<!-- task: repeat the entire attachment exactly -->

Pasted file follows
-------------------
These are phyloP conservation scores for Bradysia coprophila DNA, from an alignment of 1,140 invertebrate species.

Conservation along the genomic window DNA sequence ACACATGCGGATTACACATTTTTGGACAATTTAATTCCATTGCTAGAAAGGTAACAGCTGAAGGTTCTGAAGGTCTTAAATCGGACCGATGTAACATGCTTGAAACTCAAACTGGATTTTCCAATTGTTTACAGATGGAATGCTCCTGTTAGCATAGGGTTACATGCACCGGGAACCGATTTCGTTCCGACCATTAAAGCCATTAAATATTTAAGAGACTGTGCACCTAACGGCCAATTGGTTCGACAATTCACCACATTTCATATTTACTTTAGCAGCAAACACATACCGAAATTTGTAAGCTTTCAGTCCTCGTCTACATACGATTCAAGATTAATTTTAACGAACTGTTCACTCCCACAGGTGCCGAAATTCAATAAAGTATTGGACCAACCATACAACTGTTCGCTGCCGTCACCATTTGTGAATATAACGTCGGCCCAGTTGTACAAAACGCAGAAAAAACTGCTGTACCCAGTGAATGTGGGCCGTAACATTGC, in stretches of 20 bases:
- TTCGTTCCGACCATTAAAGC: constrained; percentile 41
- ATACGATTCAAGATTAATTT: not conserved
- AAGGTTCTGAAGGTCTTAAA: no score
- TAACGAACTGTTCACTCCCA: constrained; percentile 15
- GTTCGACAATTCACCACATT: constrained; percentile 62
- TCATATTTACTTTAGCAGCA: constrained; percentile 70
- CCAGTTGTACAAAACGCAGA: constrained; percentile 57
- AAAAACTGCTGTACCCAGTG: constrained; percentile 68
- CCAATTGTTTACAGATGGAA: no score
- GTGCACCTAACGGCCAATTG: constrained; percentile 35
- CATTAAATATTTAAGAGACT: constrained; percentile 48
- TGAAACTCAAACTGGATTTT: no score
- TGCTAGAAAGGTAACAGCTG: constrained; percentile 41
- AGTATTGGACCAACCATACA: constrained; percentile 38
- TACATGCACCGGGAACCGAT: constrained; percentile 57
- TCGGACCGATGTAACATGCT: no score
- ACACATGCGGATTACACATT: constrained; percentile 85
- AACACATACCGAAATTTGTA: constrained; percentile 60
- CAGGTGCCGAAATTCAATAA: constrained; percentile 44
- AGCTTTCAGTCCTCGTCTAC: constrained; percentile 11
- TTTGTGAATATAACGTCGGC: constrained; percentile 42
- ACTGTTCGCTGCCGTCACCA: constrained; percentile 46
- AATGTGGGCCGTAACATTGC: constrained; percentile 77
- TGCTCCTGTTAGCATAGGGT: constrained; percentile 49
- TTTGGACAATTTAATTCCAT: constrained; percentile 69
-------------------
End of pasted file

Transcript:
These are phyloP conservation scores for Bradysia coprophila DNA, from an alignment of 1,140 invertebrate species.

Conservation along the genomic window DNA sequence ACACATGCGGATTACACATTTTTGGACAATTTAATTCCATTGCTAGAAAGGTAACAGCTGAAGGTTCTGAAGGTCTTAAATCGGACCGATGTAACATGCTTGAAACTCAAACTGGATTTTCCAATTGTTTACAGATGGAATGCTCCTGTTAGCATAGGGTTACATGCACCGGGAACCGATTTCGTTCCGACCATTAAAGCCATTAAATATTTAAGAGACTGTGCACCTAACGGCCAATTGGTTCGACAATTCACCACATTTCATATTTACTTTAGCAGCAAACACATACCGAAATTTGTAAGCTTTCAGTCCTCGTCTACATACGATTCAAGATTAATTTTAACGAACTGTTCACTCCCACAGGTGCCGAAATTCAATAAAGTATTGGACCAACCATACAACTGTTCGCTGCCGTCACCATTTGTGAATATAACGTCGGCCCAGTTGTACAAAACGCAGAAAAAACTGCTGTACCCAGTGAATGTGGGCCGTAACATTGC, in stretches of 20 bases:
- TTCGTTCCGACCATTAAAGC: constrained; percentile 41
- ATACGATTCAAGATTAATTT: not conserved
- AAGGTTCTGAAGGTCTTAAA: no score
- TAACGAACTGTTCACTCCCA: constrained; percentile 15
- GTTCGACAATTCACCACATT: constrained; percentile 62
- TCATATTTACTTTAGCAGCA: constrained; percentile 70
- CCAGTTGTACAAAACGCAGA: constrained; percentile 57
- AAAAACTGCTGTACCCAGTG: constrained; percentile 68
- CCAATTGTTTACAGATGGAA: no score
- GTGCACCTAACGGCCAATTG: constrained; percentile 35
- CATTAAATATTTAAGAGACT: constrained; percentile 48
- TGAAACTCAAACTGGATTTT: no score
- TGCTAGAAAGGTAACAGCTG: constrained; percentile 41
- AGTATTGGACCAACCATACA: constrained; percentile 38
- TACATGCACCGGGAACCGAT: constrained; percentile 57
- TCGGACCGATGTAACATGCT: no score
- ACACATGCGGATTACACATT: constrained; percentile 85
- AACACATACCGAAATTTGTA: constrained; percentile 60
- CAGGTGCCGAAATTCAATAA: constrained; percentile 44
- AGCTTTCAGTCCTCGTCTAC: constrained; percentile 11
- TTTGTGAATATAACGTCGGC: constrained; percentile 42
- ACTGTTCGCTGCCGTCACCA: constrained; percentile 46
- AATGTGGGCCGTAACATTGC: constrained; percentile 77
- TGCTCCTGTTAGCATAGGGT: constrained; percentile 49
- TTTGGACAATTTAATTCCAT: constrained; percentile 69